. . . every radio station should play President Franklin D Roosevelt’s national prayer broadcast on the evening American and allied troops had successfully landed in France. D Day was the biggest single event of World War Two.
Hearing an American President (and the most famous liberal Democrat in history) ask the American people to join in prayer and then openly praying to God is an emotional experience. It would be good for America if each year we remembered D Day with President Roosevelt’s prayer.
FDR addressed the nation and asked if they would pray with him. Of course a lot of these clips aren’t from Normandy, but the main theme is Amphibious Assaults and Aerial Combat.
On 7 November 1944, Roosevelt was re-elected President for an unprecedented fourth term. In December, this limited issue of his D-Day prayer was printed “for his friends at Christmastide”.
“My Fellow Americans:
Last night, when I spoke with you about the fall of Rome, I knew at that moment that troops of the United States and our Allies were crossing the Channel in another and greater operation. It has come to pass with success thus far.
Almighty God: Our sons, pride of our nation, this day have set upon a mighty endeavor, a struggle to preserve our Republic, our religion, and our civilization, and to set free a suffering humanity.”
“They will need Thy blessings. Their road will be long and hard. For the enemy is strong. He may hurl back our forces. Success may not come with rushing speed, but we shall return again and again; and we know that by Thy grace, and by the righteousness of our cause, our sons will triumph.
They will be sore tried, by night and by day, without rest – until the victory is won. The darkness will be rent by noise and flame. Men’s souls will be shaken with the violences of war.”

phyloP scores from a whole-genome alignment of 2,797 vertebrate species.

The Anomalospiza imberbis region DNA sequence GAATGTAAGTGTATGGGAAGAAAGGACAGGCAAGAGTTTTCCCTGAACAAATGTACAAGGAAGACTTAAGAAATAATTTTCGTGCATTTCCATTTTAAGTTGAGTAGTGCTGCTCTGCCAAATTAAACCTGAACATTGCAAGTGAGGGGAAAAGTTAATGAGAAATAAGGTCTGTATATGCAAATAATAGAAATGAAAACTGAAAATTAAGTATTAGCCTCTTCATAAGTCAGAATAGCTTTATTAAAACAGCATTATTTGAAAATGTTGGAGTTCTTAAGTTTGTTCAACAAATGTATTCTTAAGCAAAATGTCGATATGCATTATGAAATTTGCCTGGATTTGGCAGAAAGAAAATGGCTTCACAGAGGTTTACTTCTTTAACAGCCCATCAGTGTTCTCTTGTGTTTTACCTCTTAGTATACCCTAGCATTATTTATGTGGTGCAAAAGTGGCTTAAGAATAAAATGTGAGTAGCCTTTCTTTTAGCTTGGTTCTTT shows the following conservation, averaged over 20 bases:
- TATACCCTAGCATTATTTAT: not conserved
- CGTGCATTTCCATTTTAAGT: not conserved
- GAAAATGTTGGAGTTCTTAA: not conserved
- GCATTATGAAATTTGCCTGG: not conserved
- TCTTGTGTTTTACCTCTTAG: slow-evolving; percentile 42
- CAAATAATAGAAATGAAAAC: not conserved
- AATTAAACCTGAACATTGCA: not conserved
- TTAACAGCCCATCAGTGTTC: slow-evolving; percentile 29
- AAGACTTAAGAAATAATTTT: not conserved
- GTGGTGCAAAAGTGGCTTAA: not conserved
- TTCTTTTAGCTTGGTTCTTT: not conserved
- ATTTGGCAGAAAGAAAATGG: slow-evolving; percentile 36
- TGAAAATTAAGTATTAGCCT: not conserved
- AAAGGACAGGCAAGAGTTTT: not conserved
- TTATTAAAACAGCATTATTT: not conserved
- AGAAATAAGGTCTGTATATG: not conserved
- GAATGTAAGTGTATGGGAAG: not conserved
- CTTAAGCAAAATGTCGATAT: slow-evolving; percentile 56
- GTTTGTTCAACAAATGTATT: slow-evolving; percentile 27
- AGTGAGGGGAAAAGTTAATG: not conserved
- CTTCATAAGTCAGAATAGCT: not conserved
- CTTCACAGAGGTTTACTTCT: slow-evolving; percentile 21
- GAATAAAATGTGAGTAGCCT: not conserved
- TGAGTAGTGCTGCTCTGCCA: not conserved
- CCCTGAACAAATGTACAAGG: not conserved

“For these men are lately drawn from the ways of peace. The fight not for the lust of conquest. They fight to end conquest. They fight to liberate. They fight to let justice arise, and tolerance and goodwill among all Thy people. They yearn but for the end of battle, for the return to the haven of home.
Some will never return. Embrace these, Father, and receive them, Thy heroic servants, into Thy kingdom.
And for us at home – fathers, mothers, children, wives, sisters, and brothers of brave men overseas, whose thoughts and prayers are ever with them – help us, Almighty God, to rededicate ourselves in renewed faith in Thee in this hour of great sacrifice.
Many people have urged that I call the nation into a single day of special prayer. But because the road is long and the desire is great, I ask that our people devote themselves in a continuance of prayer. As we rise to each new day, and again when each day is spent, let words of prayer be on our lips, invoking Thy help to our efforts.
Give us strength, too – strength in our daily tasks, to redouble the contributions we make in the physical and the material support of our armed forces.
And let our hearts be stout, to wait out the long travail, to bear sorrows that may come, to impart our courage unto our sons wheresoever they may be.
And, O Lord, give us faith. Give us faith in Thee; faith in our sons; faith in each other; faith in our united crusade.”
“Let not the keenness of our spirit ever be dulled. Let not the impacts of temporary events, of temporal matters of but fleeting moment – let not these deter us in our unconquerable purpose.
With Thy blessing, we shall prevail over the unholy forces of our enemy. Help us to conquer the apostles of greed and racial arrogances. Lead us to the saving of our country, and with our sister nations into a world unity that will spell a sure peace – a peace invulnerable to the schemings of unworthy men. And a peace that will let all men live in freedom, reaping the just rewards of their honest toil.
Thy will be done, Almighty God.
Music: Heart of Courage by Two Steps from Hell.
Clips: The Thin Red Line
Band of Brothers
Saving Private Ryan
Letters from Iwo Jima
Flags of our Fathers
the Piano at the End was from user: UKpiano